But I frequently picture you up in heaven and you are doing one of your favorite outdoor activities – walking. But you aren’t walking around the neighborhood, you are either walking with Peter, Paul, David, Solomon or a host of others and soaking up the knowledge that they have and can share. I can’t imagine, “Hey David, How’s it going?” Answering questions that you’ve wrestled with all of your time here on earth. Or, I can also see you meeting new people and walking and talking with them and sharing what you’ve learned. One thing I’ve learned in my time as a preacher’s kid is that almost everyone knows “Howie” so there’s no shortage of people in heaven who want to talk to you, I bet.
And Dad, I can see you smiling, from ear to ear and can’t wait to share heaven with more of us.
Dad, you fought cancer 5 times (and yes, I know you didn’t count the skin cancer on your finger – but guess what – the doctors did – so I’m going to) and you beat it. You beat it soundly and in the process of beating it, the scars, well, let’s just say the scars led to complications that ended the fifth fight with a glorious entry into heaven.
I wish you were “here” to walk with us on the medical journey that I’m currently on. But I know that even though you aren’t here, you’re watching and you’re here.
And I thank God for the way you’ve been here for me, for my wife, for my kids our entire lives. I miss you Dad. But I’m blessed by you every day.
God is educating you; that’s why you must never drop out.
He’s treating you as dear children.
This trouble you’re in isn’t punishment; it’s training , the normal experience of children.
Only irresponsible parents leave children to fend for themselves. Would you prefer an irresponsible God?
We respect our own parents for training and not spoiling us, so why not embrace God’s training so we can truly live ?
While we were children, our parents did what seemed best to them.
But God is doing what is best for us, training us to live God’s holy best.
At the time, discipline isn’t much fun. It always feels like it’s going against the grain.
Later, of course, it pays off handsomely, for it’s the well-trained who find themselves mature in their relationship with God.’ Hebrews 12:4-11 https://my.bible.com/bible/97/HEB.12.4-11
As I write this, I think of several friends….
- One is joined with her husband in the battle for his life against the ugly word – Cancer.
- Another has a son in jail facing very serious violent crime charges.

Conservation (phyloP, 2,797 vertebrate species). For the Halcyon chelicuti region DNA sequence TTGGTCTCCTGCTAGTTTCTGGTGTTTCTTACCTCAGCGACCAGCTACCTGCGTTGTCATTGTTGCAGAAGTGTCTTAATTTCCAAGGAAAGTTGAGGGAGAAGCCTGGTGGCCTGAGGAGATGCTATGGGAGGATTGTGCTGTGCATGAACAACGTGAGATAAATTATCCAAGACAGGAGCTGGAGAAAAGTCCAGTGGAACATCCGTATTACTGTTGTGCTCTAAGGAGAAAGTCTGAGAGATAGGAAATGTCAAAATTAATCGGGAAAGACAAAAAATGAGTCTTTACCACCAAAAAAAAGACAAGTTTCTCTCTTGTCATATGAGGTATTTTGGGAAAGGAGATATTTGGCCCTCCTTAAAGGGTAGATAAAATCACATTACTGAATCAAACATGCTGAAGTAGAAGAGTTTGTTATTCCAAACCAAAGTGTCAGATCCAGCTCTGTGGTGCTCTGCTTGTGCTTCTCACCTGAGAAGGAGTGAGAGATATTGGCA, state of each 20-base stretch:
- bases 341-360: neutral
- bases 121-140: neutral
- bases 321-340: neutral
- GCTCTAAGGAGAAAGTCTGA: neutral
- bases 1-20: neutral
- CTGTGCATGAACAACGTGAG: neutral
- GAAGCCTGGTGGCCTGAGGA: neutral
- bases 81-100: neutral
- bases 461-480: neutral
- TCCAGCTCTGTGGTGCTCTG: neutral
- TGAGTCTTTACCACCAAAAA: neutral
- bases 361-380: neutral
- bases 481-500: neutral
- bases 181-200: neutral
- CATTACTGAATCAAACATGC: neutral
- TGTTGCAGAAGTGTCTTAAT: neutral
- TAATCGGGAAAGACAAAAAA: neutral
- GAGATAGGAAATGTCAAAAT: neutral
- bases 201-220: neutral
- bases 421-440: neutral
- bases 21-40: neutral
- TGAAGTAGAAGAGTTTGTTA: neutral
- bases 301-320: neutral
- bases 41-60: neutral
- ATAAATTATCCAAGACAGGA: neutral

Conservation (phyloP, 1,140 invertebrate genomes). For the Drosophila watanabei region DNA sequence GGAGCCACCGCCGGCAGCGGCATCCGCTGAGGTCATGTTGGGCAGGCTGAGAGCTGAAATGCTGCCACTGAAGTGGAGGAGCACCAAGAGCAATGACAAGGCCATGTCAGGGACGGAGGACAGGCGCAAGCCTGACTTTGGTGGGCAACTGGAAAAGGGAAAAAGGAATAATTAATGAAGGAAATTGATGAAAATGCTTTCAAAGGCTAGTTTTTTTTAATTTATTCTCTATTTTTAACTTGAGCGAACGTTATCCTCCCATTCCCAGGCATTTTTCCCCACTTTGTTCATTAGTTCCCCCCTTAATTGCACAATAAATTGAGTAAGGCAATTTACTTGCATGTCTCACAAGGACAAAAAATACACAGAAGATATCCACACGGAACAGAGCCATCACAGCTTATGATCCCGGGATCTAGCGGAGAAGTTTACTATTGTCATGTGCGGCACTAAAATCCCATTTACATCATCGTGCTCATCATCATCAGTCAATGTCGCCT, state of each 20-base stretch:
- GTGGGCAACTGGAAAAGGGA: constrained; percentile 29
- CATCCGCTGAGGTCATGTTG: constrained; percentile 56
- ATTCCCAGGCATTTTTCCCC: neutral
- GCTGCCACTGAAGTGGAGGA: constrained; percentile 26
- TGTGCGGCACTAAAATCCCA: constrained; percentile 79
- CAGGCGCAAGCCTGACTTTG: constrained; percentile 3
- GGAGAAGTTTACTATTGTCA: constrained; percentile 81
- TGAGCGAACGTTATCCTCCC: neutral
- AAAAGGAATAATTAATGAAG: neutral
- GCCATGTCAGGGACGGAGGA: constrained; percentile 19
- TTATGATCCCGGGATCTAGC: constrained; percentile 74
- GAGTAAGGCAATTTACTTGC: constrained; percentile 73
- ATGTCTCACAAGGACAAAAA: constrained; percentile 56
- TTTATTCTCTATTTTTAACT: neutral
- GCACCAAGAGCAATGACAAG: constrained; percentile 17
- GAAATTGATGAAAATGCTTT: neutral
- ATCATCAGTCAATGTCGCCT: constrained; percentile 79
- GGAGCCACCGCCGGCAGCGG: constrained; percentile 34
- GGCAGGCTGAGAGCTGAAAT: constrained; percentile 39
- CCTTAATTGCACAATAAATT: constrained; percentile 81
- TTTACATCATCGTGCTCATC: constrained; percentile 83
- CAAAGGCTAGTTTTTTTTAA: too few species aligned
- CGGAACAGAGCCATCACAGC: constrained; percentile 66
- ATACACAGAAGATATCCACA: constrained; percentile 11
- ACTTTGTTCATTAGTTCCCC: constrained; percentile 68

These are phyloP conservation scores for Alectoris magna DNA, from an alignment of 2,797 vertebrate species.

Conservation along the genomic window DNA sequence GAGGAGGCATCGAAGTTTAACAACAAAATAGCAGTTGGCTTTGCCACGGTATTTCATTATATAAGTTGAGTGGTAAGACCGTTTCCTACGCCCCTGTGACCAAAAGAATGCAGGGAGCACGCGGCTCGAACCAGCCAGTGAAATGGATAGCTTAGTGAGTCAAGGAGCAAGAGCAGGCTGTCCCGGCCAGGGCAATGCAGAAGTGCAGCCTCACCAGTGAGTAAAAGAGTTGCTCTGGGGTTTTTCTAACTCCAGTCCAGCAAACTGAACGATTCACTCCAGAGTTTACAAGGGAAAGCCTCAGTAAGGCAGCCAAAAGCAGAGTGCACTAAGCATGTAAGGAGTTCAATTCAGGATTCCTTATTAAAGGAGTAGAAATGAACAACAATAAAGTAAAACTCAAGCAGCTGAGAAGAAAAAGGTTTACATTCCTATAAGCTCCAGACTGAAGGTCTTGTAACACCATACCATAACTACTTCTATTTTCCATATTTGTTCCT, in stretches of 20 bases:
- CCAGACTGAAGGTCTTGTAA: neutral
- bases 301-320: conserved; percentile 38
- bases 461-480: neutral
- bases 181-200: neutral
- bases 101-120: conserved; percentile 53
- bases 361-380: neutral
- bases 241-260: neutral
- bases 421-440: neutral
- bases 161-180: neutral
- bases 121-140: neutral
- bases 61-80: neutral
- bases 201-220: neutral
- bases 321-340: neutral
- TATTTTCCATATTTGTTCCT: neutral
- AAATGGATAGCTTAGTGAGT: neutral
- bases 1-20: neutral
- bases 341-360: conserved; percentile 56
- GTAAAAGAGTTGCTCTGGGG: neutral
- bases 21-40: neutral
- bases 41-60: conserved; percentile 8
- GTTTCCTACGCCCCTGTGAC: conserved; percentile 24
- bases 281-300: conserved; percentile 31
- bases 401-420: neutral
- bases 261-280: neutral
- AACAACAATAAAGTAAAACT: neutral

- Another has a son with an arrest record longer than my first college English paper.
- Another has a daughter……
So what is the writer of Hebrews saying here? I think he’s saying a couple of things:
1. Don’t be a God-School Drop Out. Don’t rebel against what God is telling you because it’s for your own good.
2. Don’t look at the trouble in your life (as a friend of mine said last night, if anyone tells you they don’t have troubles, they are either lying or mentally unstable) as punishment. Instead look at it as training – as Laura Story said (I’ve told some of her story before) – you need to go from being angry and saying, “Why God?” to saying, “How God?” “This is the path you’ve set before me how can I be faithful to you and help others on it?
3. If you read the chapter before this, Hebrews 11, it talks about the heroes of the faith and so many of them never got to see what they believed in and never lived to see God’s kingdom here on this earth.
If you’ve been reading for a while now, I’ve told you some of what 2018 has brought my way. It hasn’t exactly been a banner year for the Vanderwells. On January 30, I had a medical procedure(surgery sort of) for the AVM (google it) in my left neck and shoulder to reduce risks of a brain bleed. A very good think and the surgery was successful. But remember how they always tell you that there is a “remote chance” that _______ or __________ could happen but it rarely does?
Hi, my name is rarely. Without going into too many details, let’s just say my ears, my auditory system and my vocal system, none of them are working the way they used to. Yeah, not fun.
So when I read in Hebrews 12 where it says, “The trouble you are in isn’t punishment, it’s training,” a couple of things pop in my head:
- I’m glad it’s not because of something I did because then I’d feel guilty.
- I find myself on a long journey from being mad at God and saying, “why?” to saying, “Okay, God, this is the new me, now what?”
Will we see the rewards for our efforts here? Or do wait until God calls us home?
Only God knows,
Can Siri help your prayer life?
Huh? You’re probably thinking, Tom, those teenagers in your house have gotten to you or you’ve lost your marbles. Well, both of those could be true but they have nothing to do with whether Siri (or Google or Cortana or any of the voice apps out there) can help your prayer life. I give credit for this idea to Pastor Darrell he shared this in an Elder’s meeting this week.
How often have you had it where you’ve been talking to someone and they said, “you know, next _________ my ________ is having _________ removed and we’re pretty ________ about it. We’d love it if you could keep that in your prayers.” Happens a lot – at least a good amount on Sundays at church it does. And what happens?
We get home, we get busy with our own daily life and that day comes and goes and we totally forget to stop on that day and say, “Hey God, my friend ________ is nervous because her ___________ is having _______________ removed. Can you give them an extra measure of peace today and can you make sure that all goes well? I know they’d really appreciate it and I would too. Thanks God.”
You missed the opportunity.
So, instead, try something else. While you are still talking to the person, whip out your smart phone and say something like this, “Hey Siri, remind me something, “ Set it for the lady with the British accent, “What would you like to get reminded about, “Remind me next ________ …….” and tell it all to Siri. Siri will them remember it and at the right time on the right day, Siri will remind you.
And then the person that needs prayer knows that you will be reminded that they need prayer on that day and that will encourage them. Oh and there’s this whole thing about the power of prayer.
Try it. Get Siri involved to improve your prayer life. I’m going to try it.